The University of Huddersfield made just such a commitment in 2011 by announcing its aim to ensure all its academic staff should achieve HEA Fellowship before the end of this year. They have made good progress towards this target and if one university can do it, why not a group of leading institutions?

    As well as tools that are fit, we need tools that work together. It’s no good if the corkscrew gets in the way whenever you want to remove a stone from a hoof.

    So it is with finance, for example. The funding changes of 2011 claimed to set the needs of students at ‘the heart of the system’, empowering them to decide what they want to study, elevating them to infallible customers. Meanwhile, their interests have been pitted against those of other those other HE consumers, employers, hungry for certain skills, but facing a menu offering only those they don’t need. [See note 1]

    One answer to this is better information, advice and guidance (IAG) for prospective students – and for the big recruiters (who, all too often, use the combination of Russell Group, 2:1 and STEM as the only markers of a good candidate. No wonder they struggle so hard on diversity issues). Perfect knowledge makes for a better market.

    Unfortunately, the Government has driven a wrecking ball through our IAG services. It is not necessary after the age of 16 for a school or college even to mention the word ‘careers’, let alone provide expert, independent and impartial guidance. Michael Gove in particular claims to be eager to educate students for careers, but has done almost everything in his power to avoid educating students about them.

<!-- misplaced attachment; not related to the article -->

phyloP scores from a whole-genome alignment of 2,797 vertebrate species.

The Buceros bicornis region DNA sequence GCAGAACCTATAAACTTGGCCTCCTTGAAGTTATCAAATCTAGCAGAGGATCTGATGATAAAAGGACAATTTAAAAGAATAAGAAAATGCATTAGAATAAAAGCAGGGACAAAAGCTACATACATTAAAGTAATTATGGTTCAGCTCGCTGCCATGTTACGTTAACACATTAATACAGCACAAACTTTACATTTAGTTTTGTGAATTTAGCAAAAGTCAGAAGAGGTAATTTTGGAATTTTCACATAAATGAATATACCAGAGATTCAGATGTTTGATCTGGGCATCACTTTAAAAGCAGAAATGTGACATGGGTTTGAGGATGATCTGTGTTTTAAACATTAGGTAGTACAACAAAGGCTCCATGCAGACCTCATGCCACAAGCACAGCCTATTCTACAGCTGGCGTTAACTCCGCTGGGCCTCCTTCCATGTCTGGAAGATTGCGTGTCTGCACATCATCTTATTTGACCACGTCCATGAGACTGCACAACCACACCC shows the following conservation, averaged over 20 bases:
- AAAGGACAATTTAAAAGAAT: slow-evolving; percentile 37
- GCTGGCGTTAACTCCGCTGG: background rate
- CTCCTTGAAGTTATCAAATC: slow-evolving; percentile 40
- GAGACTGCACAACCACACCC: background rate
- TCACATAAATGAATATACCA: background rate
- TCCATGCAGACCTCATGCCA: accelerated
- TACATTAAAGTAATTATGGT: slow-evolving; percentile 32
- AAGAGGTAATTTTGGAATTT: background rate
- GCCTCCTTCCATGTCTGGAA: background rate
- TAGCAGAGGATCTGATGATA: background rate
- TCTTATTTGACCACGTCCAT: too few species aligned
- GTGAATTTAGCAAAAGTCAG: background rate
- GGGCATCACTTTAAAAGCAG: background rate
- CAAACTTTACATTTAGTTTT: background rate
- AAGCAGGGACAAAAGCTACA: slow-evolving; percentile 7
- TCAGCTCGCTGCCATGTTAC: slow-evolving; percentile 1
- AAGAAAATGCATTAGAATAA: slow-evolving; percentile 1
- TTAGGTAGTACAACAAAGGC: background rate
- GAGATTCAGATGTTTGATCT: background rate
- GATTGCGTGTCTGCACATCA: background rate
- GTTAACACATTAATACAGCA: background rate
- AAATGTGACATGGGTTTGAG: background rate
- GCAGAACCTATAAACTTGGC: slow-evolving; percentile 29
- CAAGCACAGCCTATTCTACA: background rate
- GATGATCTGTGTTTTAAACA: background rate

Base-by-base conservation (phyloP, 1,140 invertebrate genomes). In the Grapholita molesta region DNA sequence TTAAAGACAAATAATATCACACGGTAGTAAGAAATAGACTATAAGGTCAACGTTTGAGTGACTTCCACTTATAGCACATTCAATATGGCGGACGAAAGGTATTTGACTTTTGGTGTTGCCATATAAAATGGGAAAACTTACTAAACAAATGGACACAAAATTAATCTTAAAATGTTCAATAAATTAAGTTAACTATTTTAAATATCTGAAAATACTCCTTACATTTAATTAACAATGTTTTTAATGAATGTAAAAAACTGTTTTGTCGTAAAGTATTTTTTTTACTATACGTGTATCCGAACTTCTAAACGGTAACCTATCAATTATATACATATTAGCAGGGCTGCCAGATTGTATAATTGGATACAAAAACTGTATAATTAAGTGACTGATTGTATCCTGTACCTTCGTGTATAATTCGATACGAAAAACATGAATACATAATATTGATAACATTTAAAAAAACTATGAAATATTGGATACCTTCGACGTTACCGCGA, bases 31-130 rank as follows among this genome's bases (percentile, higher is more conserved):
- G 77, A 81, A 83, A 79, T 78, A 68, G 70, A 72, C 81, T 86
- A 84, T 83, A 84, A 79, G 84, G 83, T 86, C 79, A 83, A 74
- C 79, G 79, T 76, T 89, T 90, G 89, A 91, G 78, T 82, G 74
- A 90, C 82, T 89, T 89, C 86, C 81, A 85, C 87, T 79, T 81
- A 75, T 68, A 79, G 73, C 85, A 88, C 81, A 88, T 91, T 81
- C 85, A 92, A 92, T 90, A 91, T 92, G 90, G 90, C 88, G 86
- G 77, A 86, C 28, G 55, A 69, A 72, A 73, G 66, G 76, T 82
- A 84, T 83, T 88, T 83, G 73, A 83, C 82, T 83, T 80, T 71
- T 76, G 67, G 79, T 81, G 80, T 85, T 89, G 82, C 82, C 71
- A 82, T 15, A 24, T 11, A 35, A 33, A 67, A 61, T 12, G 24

The Government has axed AimHigher, axed Connexions and axed Next Steps. In their place is the National Careers Service – a non-specialist website and helpline that most young people don’t even know about, let alone are they motivated to use it. Whenever IAG requires young people to be proactive, it will always favour those who would not get left behind in any system and it will abandon those who need help most: the ones who don’t know that questions need to be asked, let alone what those questions are and, still less, the answers.

    The responsibility of IAG has instead fallen on the universities as a by-product of their access arrangements. After forking out for tuition fee waivers (which reek of red herring) and for bursaries, many universities have spent their remaining funds for fair access on outreach activities in local schools. This is good news. As Les Ebdon of OFFA has said,

“Let there be no doubt – sustained, well-targeted outreach can be very effective and we want to see more of it.”

How to produce an access agreement for 2014-15, Office of Fair Access, January 2013

    Sadly, in areas of the country without such universities, we see forgotten pockets of young people. Also, with the best will in the world, universities are hardly impartial, nor even necessarily expert about the right options for a school-leaver. For some universities, outreach has been little more than an excuse to channel marketing costs through their fair access budget. [See note 2]